'Love' Virus adds another 'Friend'

Just when you thought it was safe to turn on your computer, another worm is winding its way into the wild.

The new worm, called VBS/FriendMess.A@mm.worm, was spotted Monday by Norwegian data security vendor Norman Data Defense Systems. According to the firm, the FriendMess worm is based on similar principles as the "I Love You" virus but is written to act differently.

The worm is contained in an attachment with the file name "FRIEND_MESSAGE.TXT.vbs." If the attachment is opened, the worm kicks in and adds instructions to the Autoexec.bat file to delete all files in the Windows directory, the Windows System directory and the Windows Temp directory, Norman said. Users incur damage the next time the system is turned on.

The worm also e-mails itself to all addresses in an infected user's Microsoft Outlook address book - one of the same actions that the "I Love You" virus inflicted on its victims.

According to Norman, the worm's subject line reads: "FRIEND MESSAGE," with "A real friend send this message to you" written in the body field. It also displays a message box with the text: "If you receive this message remember forever: A precious friend in all the world like only you! So think that!"

Norman said FriendMess doesn't overwrite any files on the hard disk or download information from the Web, as the original incarnation of the "I Love You" virus did.

Alan Komet, business manager of security solutions at Computer Associates International, said the company currently labels the FriendMess worm as "low risk" for users because the code isn't replicating itself at this point. "It's not a red alert," but CA will continue to watch the new virus, Komet said.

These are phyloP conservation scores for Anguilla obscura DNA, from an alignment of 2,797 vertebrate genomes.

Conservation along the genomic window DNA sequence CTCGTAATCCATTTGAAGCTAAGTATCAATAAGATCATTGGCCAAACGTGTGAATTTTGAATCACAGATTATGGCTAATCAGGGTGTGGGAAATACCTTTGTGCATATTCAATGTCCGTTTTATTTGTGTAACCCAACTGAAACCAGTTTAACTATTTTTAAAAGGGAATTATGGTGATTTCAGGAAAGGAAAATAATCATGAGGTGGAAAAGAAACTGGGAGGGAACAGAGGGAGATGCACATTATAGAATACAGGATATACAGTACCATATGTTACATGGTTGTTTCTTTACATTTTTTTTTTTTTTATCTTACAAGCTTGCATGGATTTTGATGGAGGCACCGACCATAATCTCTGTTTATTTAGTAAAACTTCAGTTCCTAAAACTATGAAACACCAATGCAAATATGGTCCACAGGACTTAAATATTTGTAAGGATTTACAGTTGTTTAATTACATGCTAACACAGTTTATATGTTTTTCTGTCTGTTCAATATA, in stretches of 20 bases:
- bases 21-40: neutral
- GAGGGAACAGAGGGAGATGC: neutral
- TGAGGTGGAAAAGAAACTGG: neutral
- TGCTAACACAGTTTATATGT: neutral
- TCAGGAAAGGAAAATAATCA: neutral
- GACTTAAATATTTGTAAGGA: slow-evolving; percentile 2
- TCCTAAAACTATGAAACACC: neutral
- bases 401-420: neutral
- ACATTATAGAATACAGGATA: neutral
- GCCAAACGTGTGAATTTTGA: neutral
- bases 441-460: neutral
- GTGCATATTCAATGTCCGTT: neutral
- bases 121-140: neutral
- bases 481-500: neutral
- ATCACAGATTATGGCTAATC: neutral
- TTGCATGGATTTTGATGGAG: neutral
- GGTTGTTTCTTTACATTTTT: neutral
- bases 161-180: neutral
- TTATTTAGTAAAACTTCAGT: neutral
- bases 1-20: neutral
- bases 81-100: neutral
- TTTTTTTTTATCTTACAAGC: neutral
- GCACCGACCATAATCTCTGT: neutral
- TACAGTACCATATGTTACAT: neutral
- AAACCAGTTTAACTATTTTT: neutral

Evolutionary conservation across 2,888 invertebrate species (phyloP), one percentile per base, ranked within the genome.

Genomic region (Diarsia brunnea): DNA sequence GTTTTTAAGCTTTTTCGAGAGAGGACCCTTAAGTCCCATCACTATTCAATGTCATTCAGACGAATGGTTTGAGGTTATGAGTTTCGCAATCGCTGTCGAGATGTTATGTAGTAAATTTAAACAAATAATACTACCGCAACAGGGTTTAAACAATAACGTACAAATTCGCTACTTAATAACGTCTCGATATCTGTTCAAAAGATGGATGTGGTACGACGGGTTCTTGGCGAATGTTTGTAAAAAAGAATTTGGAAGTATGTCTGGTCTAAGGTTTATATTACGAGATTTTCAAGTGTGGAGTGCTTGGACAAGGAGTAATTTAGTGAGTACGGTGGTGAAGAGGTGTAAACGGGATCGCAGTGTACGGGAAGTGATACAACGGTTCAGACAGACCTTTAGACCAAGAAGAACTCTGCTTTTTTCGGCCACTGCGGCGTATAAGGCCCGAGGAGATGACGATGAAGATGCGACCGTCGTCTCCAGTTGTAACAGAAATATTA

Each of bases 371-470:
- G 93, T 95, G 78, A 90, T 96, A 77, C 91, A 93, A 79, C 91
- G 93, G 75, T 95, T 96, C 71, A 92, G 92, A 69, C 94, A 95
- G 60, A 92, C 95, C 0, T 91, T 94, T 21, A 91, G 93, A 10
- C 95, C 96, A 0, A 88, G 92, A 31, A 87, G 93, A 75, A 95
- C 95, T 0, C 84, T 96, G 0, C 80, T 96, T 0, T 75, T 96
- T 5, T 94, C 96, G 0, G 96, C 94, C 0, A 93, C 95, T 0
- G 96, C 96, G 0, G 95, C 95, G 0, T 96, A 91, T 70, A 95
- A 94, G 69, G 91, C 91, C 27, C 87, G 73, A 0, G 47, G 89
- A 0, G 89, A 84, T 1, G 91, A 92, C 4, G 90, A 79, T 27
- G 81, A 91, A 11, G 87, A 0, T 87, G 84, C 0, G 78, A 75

But Eric Hemmendinger, an analyst at Aberdeen Group, said watching for a virus to happen isn't enough.

The "I Love You" virus hit multimedia files, and it's a matter of time before another one goes after Microsoft Office documents, which could cripple companies, Hemmendinger said. Antivirus vendors are reacting to viruses very quickly, once they have samples, he said. "But within that hour or two, a lot of people could be impacted by a fast-moving virus."

To help protect themselves against the FriendMess worm and the numerous variants of the "I Love You" virus that have emerged, Hemmendinger suggested that PC users turn off the Windows Scripting Host feature built into Microsoft Outlook and the Internet Explorer browser if they don't have a burning need for the scripting capability.

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